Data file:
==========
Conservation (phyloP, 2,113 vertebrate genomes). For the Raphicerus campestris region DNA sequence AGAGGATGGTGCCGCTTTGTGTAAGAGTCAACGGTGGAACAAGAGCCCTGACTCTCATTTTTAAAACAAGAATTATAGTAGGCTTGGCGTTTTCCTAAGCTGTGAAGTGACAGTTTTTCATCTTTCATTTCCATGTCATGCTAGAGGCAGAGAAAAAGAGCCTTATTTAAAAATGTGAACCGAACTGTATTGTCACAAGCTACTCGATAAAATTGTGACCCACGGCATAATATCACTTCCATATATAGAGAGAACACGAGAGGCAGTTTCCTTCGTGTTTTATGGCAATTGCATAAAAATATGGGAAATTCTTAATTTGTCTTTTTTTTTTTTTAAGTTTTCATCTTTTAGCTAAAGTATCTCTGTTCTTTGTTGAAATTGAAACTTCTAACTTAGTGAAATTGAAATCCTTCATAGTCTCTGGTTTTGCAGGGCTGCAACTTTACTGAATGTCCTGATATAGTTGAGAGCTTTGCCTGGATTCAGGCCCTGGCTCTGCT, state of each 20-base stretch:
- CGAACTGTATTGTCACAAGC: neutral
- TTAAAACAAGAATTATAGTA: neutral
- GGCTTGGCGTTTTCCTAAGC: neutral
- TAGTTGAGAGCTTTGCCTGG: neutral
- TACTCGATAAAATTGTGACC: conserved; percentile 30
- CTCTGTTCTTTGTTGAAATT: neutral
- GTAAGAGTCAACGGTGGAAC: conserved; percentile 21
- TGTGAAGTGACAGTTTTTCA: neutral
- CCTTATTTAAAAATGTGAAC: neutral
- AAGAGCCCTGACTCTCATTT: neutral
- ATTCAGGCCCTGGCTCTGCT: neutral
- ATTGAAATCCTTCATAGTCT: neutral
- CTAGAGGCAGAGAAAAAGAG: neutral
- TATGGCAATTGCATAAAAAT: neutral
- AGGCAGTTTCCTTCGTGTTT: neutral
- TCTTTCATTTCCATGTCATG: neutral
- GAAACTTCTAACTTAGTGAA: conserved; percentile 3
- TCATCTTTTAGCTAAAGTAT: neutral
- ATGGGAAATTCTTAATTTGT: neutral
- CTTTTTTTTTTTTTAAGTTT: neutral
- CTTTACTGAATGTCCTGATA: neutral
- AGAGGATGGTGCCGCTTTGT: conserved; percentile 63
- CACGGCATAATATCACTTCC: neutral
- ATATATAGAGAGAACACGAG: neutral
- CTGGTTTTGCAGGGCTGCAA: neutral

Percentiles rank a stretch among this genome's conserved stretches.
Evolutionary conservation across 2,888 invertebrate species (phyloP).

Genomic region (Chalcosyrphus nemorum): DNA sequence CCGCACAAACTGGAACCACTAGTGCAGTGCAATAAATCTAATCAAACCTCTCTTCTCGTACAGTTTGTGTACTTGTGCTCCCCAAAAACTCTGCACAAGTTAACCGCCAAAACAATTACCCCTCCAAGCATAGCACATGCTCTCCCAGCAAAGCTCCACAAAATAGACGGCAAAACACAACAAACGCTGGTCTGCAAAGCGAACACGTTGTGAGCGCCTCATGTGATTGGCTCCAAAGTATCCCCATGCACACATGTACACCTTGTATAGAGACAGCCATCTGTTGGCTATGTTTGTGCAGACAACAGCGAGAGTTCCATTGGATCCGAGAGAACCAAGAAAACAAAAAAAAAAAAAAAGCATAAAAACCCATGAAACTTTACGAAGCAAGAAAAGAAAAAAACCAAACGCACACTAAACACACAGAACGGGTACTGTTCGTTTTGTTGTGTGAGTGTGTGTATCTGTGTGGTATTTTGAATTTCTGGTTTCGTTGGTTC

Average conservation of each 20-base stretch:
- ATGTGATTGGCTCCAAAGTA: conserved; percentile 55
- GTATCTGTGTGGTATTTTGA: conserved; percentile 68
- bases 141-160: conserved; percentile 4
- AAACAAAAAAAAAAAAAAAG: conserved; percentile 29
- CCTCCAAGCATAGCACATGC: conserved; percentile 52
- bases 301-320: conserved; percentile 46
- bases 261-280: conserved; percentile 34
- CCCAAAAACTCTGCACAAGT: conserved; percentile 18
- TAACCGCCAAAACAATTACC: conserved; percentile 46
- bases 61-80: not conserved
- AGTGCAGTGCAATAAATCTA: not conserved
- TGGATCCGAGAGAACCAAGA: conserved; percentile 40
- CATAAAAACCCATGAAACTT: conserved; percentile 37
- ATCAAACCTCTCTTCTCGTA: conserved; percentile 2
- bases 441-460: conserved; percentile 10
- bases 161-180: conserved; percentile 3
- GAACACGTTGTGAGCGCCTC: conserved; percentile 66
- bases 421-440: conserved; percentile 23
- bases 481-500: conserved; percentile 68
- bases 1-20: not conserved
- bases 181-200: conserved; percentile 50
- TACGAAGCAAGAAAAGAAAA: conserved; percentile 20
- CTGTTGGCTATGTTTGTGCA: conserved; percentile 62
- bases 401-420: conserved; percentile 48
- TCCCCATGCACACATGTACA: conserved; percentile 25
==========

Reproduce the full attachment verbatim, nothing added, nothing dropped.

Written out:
Conservation (phyloP, 2,113 vertebrate genomes). For the Raphicerus campestris region DNA sequence AGAGGATGGTGCCGCTTTGTGTAAGAGTCAACGGTGGAACAAGAGCCCTGACTCTCATTTTTAAAACAAGAATTATAGTAGGCTTGGCGTTTTCCTAAGCTGTGAAGTGACAGTTTTTCATCTTTCATTTCCATGTCATGCTAGAGGCAGAGAAAAAGAGCCTTATTTAAAAATGTGAACCGAACTGTATTGTCACAAGCTACTCGATAAAATTGTGACCCACGGCATAATATCACTTCCATATATAGAGAGAACACGAGAGGCAGTTTCCTTCGTGTTTTATGGCAATTGCATAAAAATATGGGAAATTCTTAATTTGTCTTTTTTTTTTTTTAAGTTTTCATCTTTTAGCTAAAGTATCTCTGTTCTTTGTTGAAATTGAAACTTCTAACTTAGTGAAATTGAAATCCTTCATAGTCTCTGGTTTTGCAGGGCTGCAACTTTACTGAATGTCCTGATATAGTTGAGAGCTTTGCCTGGATTCAGGCCCTGGCTCTGCT, state of each 20-base stretch:
- CGAACTGTATTGTCACAAGC: neutral
- TTAAAACAAGAATTATAGTA: neutral
- GGCTTGGCGTTTTCCTAAGC: neutral
- TAGTTGAGAGCTTTGCCTGG: neutral
- TACTCGATAAAATTGTGACC: conserved; percentile 30
- CTCTGTTCTTTGTTGAAATT: neutral
- GTAAGAGTCAACGGTGGAAC: conserved; percentile 21
- TGTGAAGTGACAGTTTTTCA: neutral
- CCTTATTTAAAAATGTGAAC: neutral
- AAGAGCCCTGACTCTCATTT: neutral
- ATTCAGGCCCTGGCTCTGCT: neutral
- ATTGAAATCCTTCATAGTCT: neutral
- CTAGAGGCAGAGAAAAAGAG: neutral
- TATGGCAATTGCATAAAAAT: neutral
- AGGCAGTTTCCTTCGTGTTT: neutral
- TCTTTCATTTCCATGTCATG: neutral
- GAAACTTCTAACTTAGTGAA: conserved; percentile 3
- TCATCTTTTAGCTAAAGTAT: neutral
- ATGGGAAATTCTTAATTTGT: neutral
- CTTTTTTTTTTTTTAAGTTT: neutral
- CTTTACTGAATGTCCTGATA: neutral
- AGAGGATGGTGCCGCTTTGT: conserved; percentile 63
- CACGGCATAATATCACTTCC: neutral
- ATATATAGAGAGAACACGAG: neutral
- CTGGTTTTGCAGGGCTGCAA: neutral

Percentiles rank a stretch among this genome's conserved stretches.
Evolutionary conservation across 2,888 invertebrate species (phyloP).

Genomic region (Chalcosyrphus nemorum): DNA sequence CCGCACAAACTGGAACCACTAGTGCAGTGCAATAAATCTAATCAAACCTCTCTTCTCGTACAGTTTGTGTACTTGTGCTCCCCAAAAACTCTGCACAAGTTAACCGCCAAAACAATTACCCCTCCAAGCATAGCACATGCTCTCCCAGCAAAGCTCCACAAAATAGACGGCAAAACACAACAAACGCTGGTCTGCAAAGCGAACACGTTGTGAGCGCCTCATGTGATTGGCTCCAAAGTATCCCCATGCACACATGTACACCTTGTATAGAGACAGCCATCTGTTGGCTATGTTTGTGCAGACAACAGCGAGAGTTCCATTGGATCCGAGAGAACCAAGAAAACAAAAAAAAAAAAAAAGCATAAAAACCCATGAAACTTTACGAAGCAAGAAAAGAAAAAAACCAAACGCACACTAAACACACAGAACGGGTACTGTTCGTTTTGTTGTGTGAGTGTGTGTATCTGTGTGGTATTTTGAATTTCTGGTTTCGTTGGTTC

Average conservation of each 20-base stretch:
- ATGTGATTGGCTCCAAAGTA: conserved; percentile 55
- GTATCTGTGTGGTATTTTGA: conserved; percentile 68
- bases 141-160: conserved; percentile 4
- AAACAAAAAAAAAAAAAAAG: conserved; percentile 29
- CCTCCAAGCATAGCACATGC: conserved; percentile 52
- bases 301-320: conserved; percentile 46
- bases 261-280: conserved; percentile 34
- CCCAAAAACTCTGCACAAGT: conserved; percentile 18
- TAACCGCCAAAACAATTACC: conserved; percentile 46
- bases 61-80: not conserved
- AGTGCAGTGCAATAAATCTA: not conserved
- TGGATCCGAGAGAACCAAGA: conserved; percentile 40
- CATAAAAACCCATGAAACTT: conserved; percentile 37
- ATCAAACCTCTCTTCTCGTA: conserved; percentile 2
- bases 441-460: conserved; percentile 10
- bases 161-180: conserved; percentile 3
- GAACACGTTGTGAGCGCCTC: conserved; percentile 66
- bases 421-440: conserved; percentile 23
- bases 481-500: conserved; percentile 68
- bases 1-20: not conserved
- bases 181-200: conserved; percentile 50
- TACGAAGCAAGAAAAGAAAA: conserved; percentile 20
- CTGTTGGCTATGTTTGTGCA: conserved; percentile 62
- bases 401-420: conserved; percentile 48
- TCCCCATGCACACATGTACA: conserved; percentile 25